At the end of April, the Iranian philosopher Ramin Jahanbegloo was arrested. Bahman Nirumand describes how Jahanbegloo gave an interview to the news service ISNA shortly after his release in which he accused himself, "of having fallen into the grips of the American and Zionistic secret services and being used for their goals and against the national interests of Iran. Jahanbegloo told how he had been invited to many congresses and conferences, granted scholarships for his academic projects and commissioned with a comparative study of intellectuals in Eastern Europe and Iran. He was supposed, he said, to research whether Iranian intellectuals would be in a position to initiate a 'gentle revolution' similar to those of the Eastern European states." It's possible that nobody believes in the authenticity of these statements, but the message for Nirumand is clear: "Behind every foreign offer to write an article, to participate in a conference, to give an interview, to accept funding for an academic project, there hides a secret service trap, and as a result, all foreign contacts are a betrayal of national interests."


Die Welt, 23.09.2006


Mariam Lau highly recommends Ayaan Hirsi Ali's latest book "Mein Leben, Meine Freiheit" (My life, my freedom): "Every immigration politician should read her book. It's all here: how Somali refugees took social assistance from the Netherlands, a country for which they had only contempt; how feminists ducked when it came to the conflict between women's and immigrant's rights; how politicians, claiming 'pragmatism', wanted to avoid debating values, and rather saw immigration as an endless socio-economic problem."


Die Tageszeitung, 23.09.2006

Ralph Bollmann reports from the 46th German Historians' Conference in Konstanz, where one name was on everybody's lips: Guido Knopp, who for most historians is "evil incarnate." Knopp is producer of a historical series on ZDF television, and historians tend to look askance at his productions, many of which have dealt with Hitler and World War II. A session at the conference was dedicated to Knopp's method, which one professional termend "historical pornography." "For three days everyone was talking about 'Herr K.' – and they weren't referring to Bertolt Brecht, who wrote 'The Stories of Mr. Keuner.' Rather, it was a reference to the historian Golo Mann, in whose 'German History' Adolf Hitler is always just called 'H.' This branded Knopp in two ways. First, as author of television's biggest conceivable breach of civilisation, and secondly for his almost manic fixation on the Nazi era."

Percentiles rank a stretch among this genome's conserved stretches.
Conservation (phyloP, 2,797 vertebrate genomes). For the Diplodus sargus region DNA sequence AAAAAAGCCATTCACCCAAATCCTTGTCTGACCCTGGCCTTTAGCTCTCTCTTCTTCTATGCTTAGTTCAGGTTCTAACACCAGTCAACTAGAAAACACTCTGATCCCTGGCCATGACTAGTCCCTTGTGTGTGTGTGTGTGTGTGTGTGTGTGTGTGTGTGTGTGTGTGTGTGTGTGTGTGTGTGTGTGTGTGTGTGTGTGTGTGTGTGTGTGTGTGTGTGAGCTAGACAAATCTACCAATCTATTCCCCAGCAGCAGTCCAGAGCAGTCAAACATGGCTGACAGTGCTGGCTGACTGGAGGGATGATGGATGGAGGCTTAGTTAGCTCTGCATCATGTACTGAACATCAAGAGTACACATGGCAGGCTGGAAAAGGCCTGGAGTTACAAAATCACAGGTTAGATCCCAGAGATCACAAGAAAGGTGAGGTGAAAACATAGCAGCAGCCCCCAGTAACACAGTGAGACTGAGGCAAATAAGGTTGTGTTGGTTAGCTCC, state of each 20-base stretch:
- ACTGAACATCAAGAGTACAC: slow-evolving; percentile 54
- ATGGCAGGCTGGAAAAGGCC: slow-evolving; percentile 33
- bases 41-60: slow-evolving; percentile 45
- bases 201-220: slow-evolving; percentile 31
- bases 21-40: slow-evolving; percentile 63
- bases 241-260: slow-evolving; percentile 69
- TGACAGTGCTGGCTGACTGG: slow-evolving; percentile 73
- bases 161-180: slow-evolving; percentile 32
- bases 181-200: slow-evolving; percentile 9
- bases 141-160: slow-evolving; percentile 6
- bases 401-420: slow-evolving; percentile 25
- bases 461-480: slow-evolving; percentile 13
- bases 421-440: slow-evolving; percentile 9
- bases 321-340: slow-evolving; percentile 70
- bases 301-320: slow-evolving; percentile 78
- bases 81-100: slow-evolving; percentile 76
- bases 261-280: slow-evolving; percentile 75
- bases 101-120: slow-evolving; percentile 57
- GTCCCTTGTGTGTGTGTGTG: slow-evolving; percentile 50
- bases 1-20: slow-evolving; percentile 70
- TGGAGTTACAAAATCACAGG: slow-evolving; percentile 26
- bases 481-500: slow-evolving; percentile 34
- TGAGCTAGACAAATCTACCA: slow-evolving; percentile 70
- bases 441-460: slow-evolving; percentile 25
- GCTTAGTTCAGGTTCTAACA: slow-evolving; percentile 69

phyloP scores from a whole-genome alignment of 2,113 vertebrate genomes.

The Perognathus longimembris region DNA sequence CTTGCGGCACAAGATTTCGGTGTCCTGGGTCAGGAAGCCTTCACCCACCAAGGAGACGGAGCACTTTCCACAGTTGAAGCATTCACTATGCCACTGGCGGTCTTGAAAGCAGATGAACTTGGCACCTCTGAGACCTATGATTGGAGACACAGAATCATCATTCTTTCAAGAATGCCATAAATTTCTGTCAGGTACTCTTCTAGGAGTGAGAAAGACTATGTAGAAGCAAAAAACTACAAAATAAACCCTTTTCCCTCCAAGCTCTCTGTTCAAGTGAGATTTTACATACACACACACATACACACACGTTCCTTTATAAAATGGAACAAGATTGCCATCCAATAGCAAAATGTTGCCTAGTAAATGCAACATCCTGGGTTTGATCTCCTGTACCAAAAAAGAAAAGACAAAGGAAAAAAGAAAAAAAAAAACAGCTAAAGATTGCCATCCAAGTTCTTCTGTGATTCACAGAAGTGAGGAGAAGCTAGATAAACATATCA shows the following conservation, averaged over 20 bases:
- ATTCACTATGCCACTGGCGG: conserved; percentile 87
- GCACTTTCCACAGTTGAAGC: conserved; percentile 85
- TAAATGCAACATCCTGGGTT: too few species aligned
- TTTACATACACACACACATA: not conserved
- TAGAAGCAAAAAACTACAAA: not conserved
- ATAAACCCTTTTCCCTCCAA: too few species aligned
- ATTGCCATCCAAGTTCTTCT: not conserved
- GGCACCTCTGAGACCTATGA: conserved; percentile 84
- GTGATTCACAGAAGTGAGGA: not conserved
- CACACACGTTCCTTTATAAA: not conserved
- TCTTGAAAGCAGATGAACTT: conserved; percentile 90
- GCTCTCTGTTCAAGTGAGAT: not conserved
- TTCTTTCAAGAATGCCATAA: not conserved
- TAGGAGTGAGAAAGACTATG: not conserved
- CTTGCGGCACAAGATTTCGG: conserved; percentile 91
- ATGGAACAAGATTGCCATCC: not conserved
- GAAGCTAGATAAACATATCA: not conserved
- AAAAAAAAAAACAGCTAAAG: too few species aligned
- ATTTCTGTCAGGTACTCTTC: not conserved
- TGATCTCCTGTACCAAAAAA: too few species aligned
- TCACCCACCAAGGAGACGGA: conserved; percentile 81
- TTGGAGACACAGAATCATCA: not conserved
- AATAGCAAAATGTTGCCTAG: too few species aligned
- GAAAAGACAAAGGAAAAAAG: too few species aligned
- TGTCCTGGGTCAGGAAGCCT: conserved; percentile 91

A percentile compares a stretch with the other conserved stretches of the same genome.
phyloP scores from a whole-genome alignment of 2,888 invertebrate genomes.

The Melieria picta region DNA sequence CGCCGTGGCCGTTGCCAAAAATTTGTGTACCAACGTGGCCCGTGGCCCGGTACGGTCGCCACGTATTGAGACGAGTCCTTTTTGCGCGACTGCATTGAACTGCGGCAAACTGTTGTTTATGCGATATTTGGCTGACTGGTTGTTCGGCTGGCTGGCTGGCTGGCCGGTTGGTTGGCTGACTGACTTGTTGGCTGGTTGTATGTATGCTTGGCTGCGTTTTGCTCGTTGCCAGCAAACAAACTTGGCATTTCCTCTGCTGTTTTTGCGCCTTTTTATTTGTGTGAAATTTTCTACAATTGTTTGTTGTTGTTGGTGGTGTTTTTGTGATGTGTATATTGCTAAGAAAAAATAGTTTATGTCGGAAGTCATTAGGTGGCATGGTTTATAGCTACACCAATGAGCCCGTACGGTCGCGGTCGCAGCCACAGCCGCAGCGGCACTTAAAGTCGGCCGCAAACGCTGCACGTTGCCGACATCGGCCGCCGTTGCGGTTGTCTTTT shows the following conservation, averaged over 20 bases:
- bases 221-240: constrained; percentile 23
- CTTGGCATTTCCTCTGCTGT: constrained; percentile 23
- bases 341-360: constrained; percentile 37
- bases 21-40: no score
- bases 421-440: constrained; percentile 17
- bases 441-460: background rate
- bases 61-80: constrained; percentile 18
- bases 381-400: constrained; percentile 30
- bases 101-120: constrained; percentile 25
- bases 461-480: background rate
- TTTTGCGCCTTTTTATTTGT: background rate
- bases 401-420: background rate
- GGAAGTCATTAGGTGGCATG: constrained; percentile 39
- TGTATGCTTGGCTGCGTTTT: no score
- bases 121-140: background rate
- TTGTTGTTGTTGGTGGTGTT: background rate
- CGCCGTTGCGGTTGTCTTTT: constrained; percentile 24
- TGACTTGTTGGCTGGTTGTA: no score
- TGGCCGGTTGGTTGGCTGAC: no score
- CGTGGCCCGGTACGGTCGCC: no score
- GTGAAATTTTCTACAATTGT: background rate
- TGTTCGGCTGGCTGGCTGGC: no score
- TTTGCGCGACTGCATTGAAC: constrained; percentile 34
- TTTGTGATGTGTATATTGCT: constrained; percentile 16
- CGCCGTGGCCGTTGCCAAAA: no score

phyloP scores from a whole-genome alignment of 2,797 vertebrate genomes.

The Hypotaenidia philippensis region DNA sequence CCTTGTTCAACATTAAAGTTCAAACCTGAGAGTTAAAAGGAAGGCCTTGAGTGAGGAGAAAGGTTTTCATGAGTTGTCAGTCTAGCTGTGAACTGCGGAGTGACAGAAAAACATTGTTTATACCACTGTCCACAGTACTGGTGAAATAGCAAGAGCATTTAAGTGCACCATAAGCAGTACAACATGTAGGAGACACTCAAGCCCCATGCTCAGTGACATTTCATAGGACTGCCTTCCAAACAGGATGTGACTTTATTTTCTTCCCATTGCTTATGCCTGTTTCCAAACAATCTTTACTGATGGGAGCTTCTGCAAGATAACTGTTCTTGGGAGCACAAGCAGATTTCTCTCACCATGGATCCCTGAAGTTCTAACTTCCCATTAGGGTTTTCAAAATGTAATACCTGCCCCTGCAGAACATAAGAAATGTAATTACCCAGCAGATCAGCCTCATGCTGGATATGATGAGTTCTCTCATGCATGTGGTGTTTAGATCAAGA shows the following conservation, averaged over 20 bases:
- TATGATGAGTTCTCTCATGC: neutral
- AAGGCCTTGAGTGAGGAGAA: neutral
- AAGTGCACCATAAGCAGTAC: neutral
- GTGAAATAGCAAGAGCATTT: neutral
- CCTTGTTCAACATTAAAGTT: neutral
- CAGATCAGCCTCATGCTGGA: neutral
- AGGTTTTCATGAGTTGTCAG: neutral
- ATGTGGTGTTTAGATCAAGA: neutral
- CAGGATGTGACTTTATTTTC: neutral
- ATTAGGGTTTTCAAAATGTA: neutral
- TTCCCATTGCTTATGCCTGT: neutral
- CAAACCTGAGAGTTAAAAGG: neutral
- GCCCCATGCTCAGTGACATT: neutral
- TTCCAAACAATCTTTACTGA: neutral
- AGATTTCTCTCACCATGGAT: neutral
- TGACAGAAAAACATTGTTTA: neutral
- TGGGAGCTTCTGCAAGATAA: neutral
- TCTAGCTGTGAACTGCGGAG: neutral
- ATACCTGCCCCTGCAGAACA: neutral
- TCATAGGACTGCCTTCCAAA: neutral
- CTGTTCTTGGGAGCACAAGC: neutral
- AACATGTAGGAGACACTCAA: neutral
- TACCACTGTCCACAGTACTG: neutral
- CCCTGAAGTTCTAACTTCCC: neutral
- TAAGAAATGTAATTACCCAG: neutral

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Saturday 11 - 17 December, 2010

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Colombian writer Hector Abad defends Nobel Prize laureate Mario Vargas Llosa against European Latin-America romantics. Wikileaks dissident Daniel Domscheit-Berg criticises the new publication policy of his former employer. The Sprengel Museum has put on a show of child nudes by die Brücke artists. The SZ takes a walk through the Internet woods with FAZ prophet of doom Frank Schirrmacher. The FAZ is troubled by Christian Thielemann's unstable tempo in the Beethoven cycle. And the FR meets China Free Press publisher, Bao Pu.
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Danish author Frederik Stjernfelt explains how the Left got its culturist ideas. Slavenka Draculic writes about censoring Angelina Jolie who wanted to make a film in Bosnia. Daniel Cohn-Bendit talks   about his friendship, falling out and reconciliation with Jean-Luc Godard. Wikileaks has caused an embarrassed silence in the Arab world, where not even al-Jazeera reported on the what the sheiks really think. Alan Posener calls for the Hannah Arendt Institute in Dresden to be shut down.